The following cosmetic chemicals are safer choices for your skincare during pregnancy:

  • Benzoyl peroxide in limited amounts
  • Glycolic acid
  • Azelaic acid
  • Vitamin C serum

While these ingredients don't come with known risks, that doesn't mean they are perfectly safe. So, before using them, it's best to talk to a health care provider.

Quick Tip

One surefire way to avoid unwanted chemicals in skincare products is to make your own. There are plenty of DIY recipes out there for making everything from deodorant to facial cleansers.

What About Sunscreen?

Protecting your skin from the sun's harmful rays is important, pregnant or not. But, generally, you should stick to mineral sunscreens and avoid chemical sunscreens during pregnancy. That's because maternal exposure to chemical sunscreens, especially the ingredient oxybenzone, has been associated with Hirschsprung's Disease in babies, a condition that affects the colon and causes trouble passing stool.

Mineral sunscreens, on the other hand, contain titanium dioxide or zinc oxide. Unlike chemical sunscreens, which absorb ultraviolet (UV) rays, mineral sunscreens work by creating a barrier to reflect UV light.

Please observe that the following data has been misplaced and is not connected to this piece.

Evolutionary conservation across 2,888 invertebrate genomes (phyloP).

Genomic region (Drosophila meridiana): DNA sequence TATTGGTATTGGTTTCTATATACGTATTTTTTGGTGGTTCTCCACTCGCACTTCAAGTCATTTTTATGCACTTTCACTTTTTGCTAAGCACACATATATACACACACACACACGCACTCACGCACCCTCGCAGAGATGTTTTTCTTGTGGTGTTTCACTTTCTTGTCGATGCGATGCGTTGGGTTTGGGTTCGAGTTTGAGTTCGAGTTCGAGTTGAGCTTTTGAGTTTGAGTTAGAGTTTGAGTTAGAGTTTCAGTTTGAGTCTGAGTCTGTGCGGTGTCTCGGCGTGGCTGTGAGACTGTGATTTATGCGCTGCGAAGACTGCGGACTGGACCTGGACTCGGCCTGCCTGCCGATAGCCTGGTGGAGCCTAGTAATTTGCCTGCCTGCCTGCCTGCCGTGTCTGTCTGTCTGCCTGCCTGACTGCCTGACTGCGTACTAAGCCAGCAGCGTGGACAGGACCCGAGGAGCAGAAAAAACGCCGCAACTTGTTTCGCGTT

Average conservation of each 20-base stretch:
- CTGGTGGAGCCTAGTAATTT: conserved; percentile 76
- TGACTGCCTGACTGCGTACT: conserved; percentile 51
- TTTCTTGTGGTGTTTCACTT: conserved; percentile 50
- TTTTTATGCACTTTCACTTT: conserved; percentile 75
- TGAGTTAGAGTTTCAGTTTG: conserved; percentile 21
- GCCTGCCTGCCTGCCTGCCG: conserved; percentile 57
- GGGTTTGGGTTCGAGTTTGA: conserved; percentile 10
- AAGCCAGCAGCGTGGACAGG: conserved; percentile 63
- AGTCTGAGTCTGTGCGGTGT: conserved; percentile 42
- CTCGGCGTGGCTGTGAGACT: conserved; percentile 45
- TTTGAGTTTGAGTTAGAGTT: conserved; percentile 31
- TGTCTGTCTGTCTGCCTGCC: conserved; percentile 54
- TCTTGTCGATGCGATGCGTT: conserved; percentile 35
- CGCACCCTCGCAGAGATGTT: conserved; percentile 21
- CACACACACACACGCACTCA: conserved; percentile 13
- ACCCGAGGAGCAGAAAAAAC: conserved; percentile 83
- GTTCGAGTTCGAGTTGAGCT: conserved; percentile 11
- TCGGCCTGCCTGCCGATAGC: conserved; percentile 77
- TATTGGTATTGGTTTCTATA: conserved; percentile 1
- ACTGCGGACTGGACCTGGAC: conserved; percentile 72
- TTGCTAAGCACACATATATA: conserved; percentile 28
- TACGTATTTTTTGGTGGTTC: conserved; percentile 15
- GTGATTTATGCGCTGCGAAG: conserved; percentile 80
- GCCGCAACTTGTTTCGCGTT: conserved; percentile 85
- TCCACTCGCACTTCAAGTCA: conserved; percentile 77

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Parents uses only high-quality sources, including peer-reviewed studies, to support the facts within our articles. Read our editorial process to learn more about how we fact-check and keep our content accurate, reliable, and trustworthy.
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  2. Skin changes and safety profile of topical products during pregnancyJ Clin Aesthet Dermatol. 2022.

  3. Spermatotoxic effect of diethanolamine: An in vitro study. Asian Pacific Journal of Reproduction. 2013.

  4. Diethanolamine alters neurogenesis and induces apoptosis in fetal mouse hippocampusFASEB J. 2006.

  5. Self-tanners, tanning pills, tanning booths. Organization of Teratology Information Specialists (OTIS). 2021

  6. Prenatal exposure to parabens affects birth outcomes through maternal glutathione S-transferase (GST) polymorphisms: From the mothers and kids environmental health (MAKE) studyInt J Environ Res Public Health. 2021.

  7. Associations between prenatal urinary biomarkers of phthalate exposure and preterm birth: A pooled study of 16 US cohortsJAMA Pediatr. 2022.

  8. Urinary triclosan concentrations during pregnancy and birth outcomesEnviron Res. 2017.

  9. Can oxybenzone cause Hirschsprung's disease?Reprod Toxicol. 2019.